Muscling Through the Tough Times
The psychological tools of resilience
Posted Jul 07, 2019
Here’s a thing about getting older: You see more bad stuff. It’s true. The older you get, the more gut-wrenching, painful, unfair, awful things will make it into your world. Here are some examples:
- You might lose a friend to cancer.
- You might lose a family member to cancer.
- You might lose a friend to a freak accident.
- You might even lose a child.
- You might run into relationship problems that feel shocking and insurmountable.
- You might receive a medical diagnosis that seems nothing short of shattering.
- You might receive a mental health diagnosis that seems nothing short of shattering.
- And more...
The older you get, the more you realize that life is hard and that you’re going to have to muscle through a bunch of absolutely awful, terrible, unspeakable experiences. And that is if you are lucky enough to be here at all.
I know that this sounds a little less positive than my usual “hey, isn’t life great!?” self. I make no apologies for this. My blog, Darwin’s Subterranean World, is about the human experience conceptualized as broadly as possible. Bad stuff is part of life and people need to be prepared to deal with this fact.
Predictors of Resilience
In our upcoming book, Positive Evolutionary Psychology (Geher & Wedberg, 2020), Nicole Wedberg and I dedicate an entire chapter to the exploration of resilience from an evolutionary perspective.
Resilience is that psychological attribute that allows us to maintain our sense of self in spite of stressors and setbacks.
Resilience is that special something that allows you to stand up after a failure, smile, and try again.
Resilience is that suite of psychological traits that allows you to smile at the rain.
Resilience is that set of traits that allows you to move forward when life gets hard.
In a 2013 study on the correlates of resilience in a sample of adolescents and adults in the U.S., Gomez, Vincent, and Toussant (2013) explored the factors that are most associated with resilient responding in the face of negative life outcomes. In short, they asked this question: What factors lead to resilient responding to life’s stressors?
Here are the big three factors that their analyses uncovered:
1. Less Negative Affect
Negative affect, or the tendency to experience various unpleasant and negatively valenced emotional states, is a foundational psychological attribute—one that has ubiquitous, far-reaching effects on behavior.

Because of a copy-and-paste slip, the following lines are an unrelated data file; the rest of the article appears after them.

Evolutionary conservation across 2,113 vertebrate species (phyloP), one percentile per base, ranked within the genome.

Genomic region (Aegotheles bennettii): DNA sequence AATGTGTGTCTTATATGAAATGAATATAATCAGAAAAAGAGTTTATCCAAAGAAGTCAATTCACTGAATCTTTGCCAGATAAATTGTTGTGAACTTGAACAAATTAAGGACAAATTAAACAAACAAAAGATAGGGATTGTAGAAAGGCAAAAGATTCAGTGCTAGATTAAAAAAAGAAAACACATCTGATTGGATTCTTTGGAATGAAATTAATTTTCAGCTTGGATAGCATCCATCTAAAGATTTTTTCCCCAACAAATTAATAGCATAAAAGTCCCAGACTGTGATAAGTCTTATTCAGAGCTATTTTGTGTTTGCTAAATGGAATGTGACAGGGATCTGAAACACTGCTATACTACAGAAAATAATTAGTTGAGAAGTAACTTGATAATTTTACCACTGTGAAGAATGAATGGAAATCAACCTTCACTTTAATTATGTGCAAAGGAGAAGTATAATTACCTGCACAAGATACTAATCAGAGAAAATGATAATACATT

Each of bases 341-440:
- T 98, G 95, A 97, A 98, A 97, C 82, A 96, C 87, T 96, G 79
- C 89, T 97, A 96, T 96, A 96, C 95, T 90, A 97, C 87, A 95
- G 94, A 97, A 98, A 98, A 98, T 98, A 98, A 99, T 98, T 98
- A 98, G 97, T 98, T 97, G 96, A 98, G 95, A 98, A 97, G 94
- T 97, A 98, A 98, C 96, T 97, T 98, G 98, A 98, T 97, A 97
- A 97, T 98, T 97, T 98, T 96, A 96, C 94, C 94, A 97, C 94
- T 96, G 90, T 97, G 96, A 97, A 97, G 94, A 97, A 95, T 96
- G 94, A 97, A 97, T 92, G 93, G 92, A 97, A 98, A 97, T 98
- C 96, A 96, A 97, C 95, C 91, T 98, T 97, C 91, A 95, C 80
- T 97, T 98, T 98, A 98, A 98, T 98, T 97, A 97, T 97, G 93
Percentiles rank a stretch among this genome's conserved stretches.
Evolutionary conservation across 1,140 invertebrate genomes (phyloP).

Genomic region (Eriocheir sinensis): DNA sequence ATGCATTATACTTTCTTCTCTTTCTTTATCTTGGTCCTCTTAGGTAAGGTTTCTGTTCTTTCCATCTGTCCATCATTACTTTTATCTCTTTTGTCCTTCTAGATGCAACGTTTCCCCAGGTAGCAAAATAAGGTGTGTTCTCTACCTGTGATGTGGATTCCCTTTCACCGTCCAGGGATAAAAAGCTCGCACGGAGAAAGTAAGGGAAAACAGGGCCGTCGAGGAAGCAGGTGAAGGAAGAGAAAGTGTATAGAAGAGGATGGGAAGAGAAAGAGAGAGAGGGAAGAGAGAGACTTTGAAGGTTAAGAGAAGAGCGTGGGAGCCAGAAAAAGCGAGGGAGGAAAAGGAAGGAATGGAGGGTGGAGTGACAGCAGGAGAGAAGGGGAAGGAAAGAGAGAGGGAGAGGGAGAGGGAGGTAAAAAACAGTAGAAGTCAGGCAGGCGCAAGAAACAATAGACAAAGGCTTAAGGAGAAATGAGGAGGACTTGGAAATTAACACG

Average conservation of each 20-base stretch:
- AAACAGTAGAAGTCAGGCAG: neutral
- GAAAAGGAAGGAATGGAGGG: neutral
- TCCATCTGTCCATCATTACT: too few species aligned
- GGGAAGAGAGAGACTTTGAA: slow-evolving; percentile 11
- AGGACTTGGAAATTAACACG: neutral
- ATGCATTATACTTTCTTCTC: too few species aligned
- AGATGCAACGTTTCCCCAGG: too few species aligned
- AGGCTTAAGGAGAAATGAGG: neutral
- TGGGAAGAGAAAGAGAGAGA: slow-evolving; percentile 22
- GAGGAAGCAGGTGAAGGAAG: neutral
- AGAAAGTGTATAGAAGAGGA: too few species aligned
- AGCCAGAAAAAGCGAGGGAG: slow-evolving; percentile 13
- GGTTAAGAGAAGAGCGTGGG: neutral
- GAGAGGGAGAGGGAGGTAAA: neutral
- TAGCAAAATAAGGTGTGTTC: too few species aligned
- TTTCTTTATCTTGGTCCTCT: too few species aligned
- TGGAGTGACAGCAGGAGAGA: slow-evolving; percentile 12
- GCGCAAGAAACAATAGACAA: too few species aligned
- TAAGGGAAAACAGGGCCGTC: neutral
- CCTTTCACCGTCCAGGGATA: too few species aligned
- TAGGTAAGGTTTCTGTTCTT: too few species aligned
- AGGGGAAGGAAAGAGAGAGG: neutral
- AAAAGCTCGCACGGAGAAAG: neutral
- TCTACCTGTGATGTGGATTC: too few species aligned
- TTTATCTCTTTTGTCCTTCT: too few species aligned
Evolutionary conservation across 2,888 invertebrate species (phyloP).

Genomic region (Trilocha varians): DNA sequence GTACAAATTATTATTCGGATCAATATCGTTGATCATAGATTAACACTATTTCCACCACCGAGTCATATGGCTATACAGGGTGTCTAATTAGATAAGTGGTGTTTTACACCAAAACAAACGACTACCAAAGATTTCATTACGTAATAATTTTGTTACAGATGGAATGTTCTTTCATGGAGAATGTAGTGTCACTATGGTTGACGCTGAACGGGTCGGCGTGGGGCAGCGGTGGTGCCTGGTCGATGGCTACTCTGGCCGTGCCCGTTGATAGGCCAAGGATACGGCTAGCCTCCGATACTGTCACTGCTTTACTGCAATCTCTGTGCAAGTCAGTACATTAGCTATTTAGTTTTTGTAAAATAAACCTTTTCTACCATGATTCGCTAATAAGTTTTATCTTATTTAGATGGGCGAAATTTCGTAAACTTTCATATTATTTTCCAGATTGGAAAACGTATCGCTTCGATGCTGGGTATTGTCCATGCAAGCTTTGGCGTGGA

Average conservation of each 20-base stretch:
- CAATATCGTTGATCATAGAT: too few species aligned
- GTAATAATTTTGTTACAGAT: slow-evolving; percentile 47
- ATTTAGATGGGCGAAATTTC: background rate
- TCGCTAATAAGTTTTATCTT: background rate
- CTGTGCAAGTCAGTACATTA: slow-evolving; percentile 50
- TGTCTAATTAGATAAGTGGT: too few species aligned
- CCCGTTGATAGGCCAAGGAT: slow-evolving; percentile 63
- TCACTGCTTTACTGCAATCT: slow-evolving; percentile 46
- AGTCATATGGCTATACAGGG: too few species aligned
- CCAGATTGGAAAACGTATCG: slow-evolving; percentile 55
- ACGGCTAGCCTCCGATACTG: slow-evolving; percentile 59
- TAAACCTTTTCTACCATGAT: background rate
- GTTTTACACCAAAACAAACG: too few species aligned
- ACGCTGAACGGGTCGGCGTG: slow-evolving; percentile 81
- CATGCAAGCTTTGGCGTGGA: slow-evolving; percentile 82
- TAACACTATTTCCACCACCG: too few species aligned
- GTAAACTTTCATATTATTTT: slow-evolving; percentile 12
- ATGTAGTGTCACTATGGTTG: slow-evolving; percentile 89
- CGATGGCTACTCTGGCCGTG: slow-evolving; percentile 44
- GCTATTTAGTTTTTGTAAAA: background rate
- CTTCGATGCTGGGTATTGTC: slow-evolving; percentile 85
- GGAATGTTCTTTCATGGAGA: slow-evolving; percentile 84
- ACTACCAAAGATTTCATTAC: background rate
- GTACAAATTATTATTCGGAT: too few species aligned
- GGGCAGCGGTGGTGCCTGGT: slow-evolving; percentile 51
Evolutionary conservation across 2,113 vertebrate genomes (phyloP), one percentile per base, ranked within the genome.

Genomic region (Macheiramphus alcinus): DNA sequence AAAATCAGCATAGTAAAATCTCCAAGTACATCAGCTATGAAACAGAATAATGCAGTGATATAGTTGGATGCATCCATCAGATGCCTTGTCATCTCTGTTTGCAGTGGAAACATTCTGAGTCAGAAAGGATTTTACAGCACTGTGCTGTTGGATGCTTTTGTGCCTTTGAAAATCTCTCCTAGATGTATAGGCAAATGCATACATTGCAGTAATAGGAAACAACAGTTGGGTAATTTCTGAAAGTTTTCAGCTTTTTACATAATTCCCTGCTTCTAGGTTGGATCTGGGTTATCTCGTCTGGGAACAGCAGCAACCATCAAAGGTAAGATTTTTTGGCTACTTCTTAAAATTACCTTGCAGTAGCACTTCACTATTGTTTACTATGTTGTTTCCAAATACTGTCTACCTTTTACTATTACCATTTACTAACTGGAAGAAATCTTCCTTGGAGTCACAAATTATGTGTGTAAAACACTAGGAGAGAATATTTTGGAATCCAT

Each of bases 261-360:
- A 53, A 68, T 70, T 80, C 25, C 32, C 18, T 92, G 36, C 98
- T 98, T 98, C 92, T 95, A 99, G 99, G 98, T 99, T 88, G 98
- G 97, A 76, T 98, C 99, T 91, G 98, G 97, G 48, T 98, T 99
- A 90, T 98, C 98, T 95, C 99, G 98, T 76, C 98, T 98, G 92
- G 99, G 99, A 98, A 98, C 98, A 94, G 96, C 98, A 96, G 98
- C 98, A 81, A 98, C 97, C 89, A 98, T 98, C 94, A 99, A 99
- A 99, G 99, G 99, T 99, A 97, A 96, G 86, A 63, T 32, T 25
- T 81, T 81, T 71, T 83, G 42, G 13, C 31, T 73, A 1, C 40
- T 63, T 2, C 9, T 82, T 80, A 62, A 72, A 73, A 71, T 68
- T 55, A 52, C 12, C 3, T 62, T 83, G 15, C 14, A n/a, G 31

Negative affect takes many forms, including sadness, anxiety, and anger. In Gomez et al.’s (2013) study, the specific form of negative affect that was experienced mattered less than did the presence of negative affect at all. Negative emotional states, regardless of their particular content, are associated with less resilience and with worse functioning in the face of failure and other negative life events.
Importantly, this all is not to say that you shouldn't feel negative emotions when bad stuff happens. Of course, you have every right to feel sad when something sad happens or angry when something infuriating happens. This all is just to say that it won't be those negative emotions that ultimately bring you forward and to a better place.
2. More Positive Affect
Positive affect, or the tendency to experience various pleasant and positively valenced emotional states, is also a foundational attribute. And it also has ubiquitous effects on our behavior and on our psychological worlds.
As is the case with negative affect, positive affect is an umbrella term that includes several different forms of emotional states. Joy, relief, love, satisfaction, appreciation. These are all forms of positive affect. And they all have the capacity to play a role in healing.
When my good friend and bandmate, Peter Kaufman, found himself in the final days of a valiant battle against a monstrous and unfair form of lung cancer, do you know what he did? He wrote thank-you cards to as many close friends and family members as he could. Peter loved cycling, and he had this big batch of bicycle-themed postcards that he used for this task. I was one of the fortunate people to have received such a card. He thanked me for being a good friend. A good bandmate. A good community member. And even a good husband and father.
Typing this now brings tears to my eyes. Peter’s taking the time to express gratitude to me for who I was in his world meant everything to me. But I think it also meant a lot to him. Peter was a naturally gracious person, and he understood, as his days were numbered, that expressing gratitude and love for others is a key to muscling through the tough stuff in life.
And this is fully consistent with the findings that Gomez et al. (2013) obtained. The tendency to experience gratitude toward others is a strong predictor of resilient responding in the face of adversity.
Look, life is hard. If you don’t know that yet, I can pretty much promise that you will know this soon enough. People like me, experienced folks who, for some reason or another, feel an obligation to help support the next generation of leaders, are, to my mind, charged with giving younger folks the information and skills needed to succeed across a broad range of scenarios and contexts.
As such, please take this post as some advice on how to deal with life when the storm clouds hit.
It won’t be clear exactly how or when, but I promise you this: The storm clouds will hit. And you have to be ready.
Gomez, G., Vincent, V., & Toussant, L. L. (2013). Correlates of Resilience in Adolescents and Adults. International Journal of Clinical Psychiatry and Mental Health, 1, 18-24.